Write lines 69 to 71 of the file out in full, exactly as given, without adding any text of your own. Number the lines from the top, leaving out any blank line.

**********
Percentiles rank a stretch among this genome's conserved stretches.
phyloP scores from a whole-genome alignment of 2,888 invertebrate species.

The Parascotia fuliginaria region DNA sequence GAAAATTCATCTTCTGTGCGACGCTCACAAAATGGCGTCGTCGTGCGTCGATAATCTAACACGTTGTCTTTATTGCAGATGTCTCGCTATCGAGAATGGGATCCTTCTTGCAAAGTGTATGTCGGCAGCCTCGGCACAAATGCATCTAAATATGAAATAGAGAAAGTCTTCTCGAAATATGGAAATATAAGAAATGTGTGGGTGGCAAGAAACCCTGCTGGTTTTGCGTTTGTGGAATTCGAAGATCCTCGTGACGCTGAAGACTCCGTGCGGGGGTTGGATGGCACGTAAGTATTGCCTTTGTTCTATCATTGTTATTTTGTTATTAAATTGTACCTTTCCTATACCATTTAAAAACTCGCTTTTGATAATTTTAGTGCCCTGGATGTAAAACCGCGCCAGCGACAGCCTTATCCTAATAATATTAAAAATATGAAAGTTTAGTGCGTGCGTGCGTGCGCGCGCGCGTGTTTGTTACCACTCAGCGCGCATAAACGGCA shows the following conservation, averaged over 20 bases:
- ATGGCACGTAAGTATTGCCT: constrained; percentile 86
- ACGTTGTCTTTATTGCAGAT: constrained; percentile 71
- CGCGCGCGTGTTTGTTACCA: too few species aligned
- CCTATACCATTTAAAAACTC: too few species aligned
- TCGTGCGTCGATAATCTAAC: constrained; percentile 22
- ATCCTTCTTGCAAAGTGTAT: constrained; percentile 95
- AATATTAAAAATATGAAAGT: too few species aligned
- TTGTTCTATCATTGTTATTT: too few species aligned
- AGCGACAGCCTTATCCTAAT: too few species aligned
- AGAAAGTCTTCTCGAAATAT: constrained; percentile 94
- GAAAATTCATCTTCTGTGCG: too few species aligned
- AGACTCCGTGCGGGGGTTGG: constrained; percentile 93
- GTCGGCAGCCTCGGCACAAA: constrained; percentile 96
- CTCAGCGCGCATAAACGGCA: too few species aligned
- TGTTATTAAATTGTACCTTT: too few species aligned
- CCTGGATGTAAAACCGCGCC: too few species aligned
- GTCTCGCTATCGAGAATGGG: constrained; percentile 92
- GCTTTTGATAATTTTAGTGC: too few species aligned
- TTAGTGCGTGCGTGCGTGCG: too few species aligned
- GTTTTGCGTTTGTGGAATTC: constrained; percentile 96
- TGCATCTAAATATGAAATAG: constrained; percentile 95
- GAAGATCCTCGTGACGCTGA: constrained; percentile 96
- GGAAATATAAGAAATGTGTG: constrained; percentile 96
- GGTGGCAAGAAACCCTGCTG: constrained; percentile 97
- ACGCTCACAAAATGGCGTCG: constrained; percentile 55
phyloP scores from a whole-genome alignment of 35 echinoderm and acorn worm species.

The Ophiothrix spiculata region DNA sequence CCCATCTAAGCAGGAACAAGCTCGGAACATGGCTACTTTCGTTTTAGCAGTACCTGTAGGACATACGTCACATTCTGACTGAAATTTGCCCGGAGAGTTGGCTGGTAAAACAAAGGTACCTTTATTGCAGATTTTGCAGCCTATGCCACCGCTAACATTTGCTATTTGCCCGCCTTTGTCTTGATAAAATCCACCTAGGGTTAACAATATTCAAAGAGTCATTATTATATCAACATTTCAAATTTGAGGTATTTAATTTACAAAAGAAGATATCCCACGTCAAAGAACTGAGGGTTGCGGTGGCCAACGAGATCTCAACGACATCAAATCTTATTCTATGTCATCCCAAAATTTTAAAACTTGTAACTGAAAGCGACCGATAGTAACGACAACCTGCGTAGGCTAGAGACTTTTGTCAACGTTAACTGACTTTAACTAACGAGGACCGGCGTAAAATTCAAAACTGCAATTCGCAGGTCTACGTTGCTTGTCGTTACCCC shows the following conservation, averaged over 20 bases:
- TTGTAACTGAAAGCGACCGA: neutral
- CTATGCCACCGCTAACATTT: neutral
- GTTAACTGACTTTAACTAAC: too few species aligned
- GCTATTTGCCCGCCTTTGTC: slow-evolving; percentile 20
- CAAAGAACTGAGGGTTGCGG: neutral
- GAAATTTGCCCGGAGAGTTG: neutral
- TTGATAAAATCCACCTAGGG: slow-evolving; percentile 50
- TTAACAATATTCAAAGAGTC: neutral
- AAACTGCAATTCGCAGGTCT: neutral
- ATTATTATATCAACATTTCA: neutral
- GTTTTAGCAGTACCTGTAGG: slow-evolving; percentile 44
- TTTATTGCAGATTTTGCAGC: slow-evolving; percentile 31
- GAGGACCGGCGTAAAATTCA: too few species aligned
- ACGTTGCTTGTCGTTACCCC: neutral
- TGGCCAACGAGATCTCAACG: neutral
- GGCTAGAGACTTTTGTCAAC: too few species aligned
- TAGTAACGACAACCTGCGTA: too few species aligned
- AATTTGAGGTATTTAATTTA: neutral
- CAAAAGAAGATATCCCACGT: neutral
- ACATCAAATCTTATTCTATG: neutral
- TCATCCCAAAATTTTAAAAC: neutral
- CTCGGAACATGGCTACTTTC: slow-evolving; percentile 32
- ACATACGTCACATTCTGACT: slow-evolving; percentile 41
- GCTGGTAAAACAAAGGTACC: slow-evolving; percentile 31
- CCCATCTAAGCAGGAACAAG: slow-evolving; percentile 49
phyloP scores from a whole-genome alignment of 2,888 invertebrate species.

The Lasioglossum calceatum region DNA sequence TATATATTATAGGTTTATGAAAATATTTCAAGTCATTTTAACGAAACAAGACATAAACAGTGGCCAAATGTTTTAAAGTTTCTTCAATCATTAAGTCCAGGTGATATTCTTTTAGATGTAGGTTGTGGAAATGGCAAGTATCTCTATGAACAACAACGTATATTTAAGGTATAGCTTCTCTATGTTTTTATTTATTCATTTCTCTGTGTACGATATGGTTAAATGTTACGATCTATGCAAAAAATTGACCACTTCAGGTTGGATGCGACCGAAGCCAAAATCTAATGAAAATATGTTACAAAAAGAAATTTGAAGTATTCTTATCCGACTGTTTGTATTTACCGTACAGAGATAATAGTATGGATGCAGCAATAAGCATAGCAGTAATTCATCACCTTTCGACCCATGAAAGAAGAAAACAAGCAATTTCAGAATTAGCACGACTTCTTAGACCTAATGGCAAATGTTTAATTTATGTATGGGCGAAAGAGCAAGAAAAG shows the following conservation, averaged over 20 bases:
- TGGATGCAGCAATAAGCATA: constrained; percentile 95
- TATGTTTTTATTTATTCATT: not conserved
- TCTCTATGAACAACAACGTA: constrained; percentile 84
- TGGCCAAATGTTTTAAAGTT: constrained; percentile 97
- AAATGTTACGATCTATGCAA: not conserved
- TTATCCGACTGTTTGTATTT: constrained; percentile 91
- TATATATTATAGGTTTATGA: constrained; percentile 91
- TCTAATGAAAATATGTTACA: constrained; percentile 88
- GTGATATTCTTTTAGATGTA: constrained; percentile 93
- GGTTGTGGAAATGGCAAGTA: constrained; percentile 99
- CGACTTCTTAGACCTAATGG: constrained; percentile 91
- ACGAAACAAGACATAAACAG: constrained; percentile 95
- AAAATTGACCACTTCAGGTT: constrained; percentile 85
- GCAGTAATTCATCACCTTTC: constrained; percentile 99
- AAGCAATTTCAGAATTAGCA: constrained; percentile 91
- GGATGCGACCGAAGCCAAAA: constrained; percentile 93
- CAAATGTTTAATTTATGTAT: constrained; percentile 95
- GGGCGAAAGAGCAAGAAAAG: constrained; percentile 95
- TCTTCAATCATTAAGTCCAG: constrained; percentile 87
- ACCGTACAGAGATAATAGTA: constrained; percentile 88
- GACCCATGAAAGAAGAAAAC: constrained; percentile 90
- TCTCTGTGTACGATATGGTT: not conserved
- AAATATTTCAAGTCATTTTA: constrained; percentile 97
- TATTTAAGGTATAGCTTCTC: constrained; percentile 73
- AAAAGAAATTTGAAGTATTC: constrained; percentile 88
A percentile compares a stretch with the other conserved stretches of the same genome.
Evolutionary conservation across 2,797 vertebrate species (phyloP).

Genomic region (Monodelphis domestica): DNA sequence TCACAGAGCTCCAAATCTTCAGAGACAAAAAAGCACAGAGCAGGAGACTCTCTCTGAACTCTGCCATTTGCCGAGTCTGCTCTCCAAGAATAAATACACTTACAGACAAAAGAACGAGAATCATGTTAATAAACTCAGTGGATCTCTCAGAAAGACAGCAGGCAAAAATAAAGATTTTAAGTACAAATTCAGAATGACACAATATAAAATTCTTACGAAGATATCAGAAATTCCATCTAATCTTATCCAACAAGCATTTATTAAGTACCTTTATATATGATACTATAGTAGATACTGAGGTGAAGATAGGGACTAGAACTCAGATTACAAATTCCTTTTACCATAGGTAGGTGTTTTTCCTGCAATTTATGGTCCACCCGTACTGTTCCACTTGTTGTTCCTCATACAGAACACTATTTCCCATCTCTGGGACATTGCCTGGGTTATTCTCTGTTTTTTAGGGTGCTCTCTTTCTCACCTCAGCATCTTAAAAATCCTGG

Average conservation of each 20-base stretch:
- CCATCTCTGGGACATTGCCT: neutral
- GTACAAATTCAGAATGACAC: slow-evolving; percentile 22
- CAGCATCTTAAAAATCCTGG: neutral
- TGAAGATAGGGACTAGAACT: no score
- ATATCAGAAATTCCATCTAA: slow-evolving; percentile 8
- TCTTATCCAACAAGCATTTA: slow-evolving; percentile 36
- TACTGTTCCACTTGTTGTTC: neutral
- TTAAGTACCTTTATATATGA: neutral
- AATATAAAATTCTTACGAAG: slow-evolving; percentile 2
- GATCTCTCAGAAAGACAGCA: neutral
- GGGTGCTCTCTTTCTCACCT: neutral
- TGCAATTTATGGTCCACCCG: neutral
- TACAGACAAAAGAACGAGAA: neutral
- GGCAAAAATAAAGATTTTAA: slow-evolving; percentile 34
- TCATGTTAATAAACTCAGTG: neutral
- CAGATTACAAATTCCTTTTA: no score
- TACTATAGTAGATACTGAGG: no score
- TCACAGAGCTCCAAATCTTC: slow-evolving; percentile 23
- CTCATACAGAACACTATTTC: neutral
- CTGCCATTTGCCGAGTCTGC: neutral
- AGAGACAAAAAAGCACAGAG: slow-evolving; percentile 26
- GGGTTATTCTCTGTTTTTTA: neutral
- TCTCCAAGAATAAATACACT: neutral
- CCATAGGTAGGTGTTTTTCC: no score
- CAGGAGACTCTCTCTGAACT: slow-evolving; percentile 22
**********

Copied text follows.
- ACGAAACAAGACATAAACAG: constrained; percentile 95
- AAAATTGACCACTTCAGGTT: constrained; percentile 85
- GCAGTAATTCATCACCTTTC: constrained; percentile 99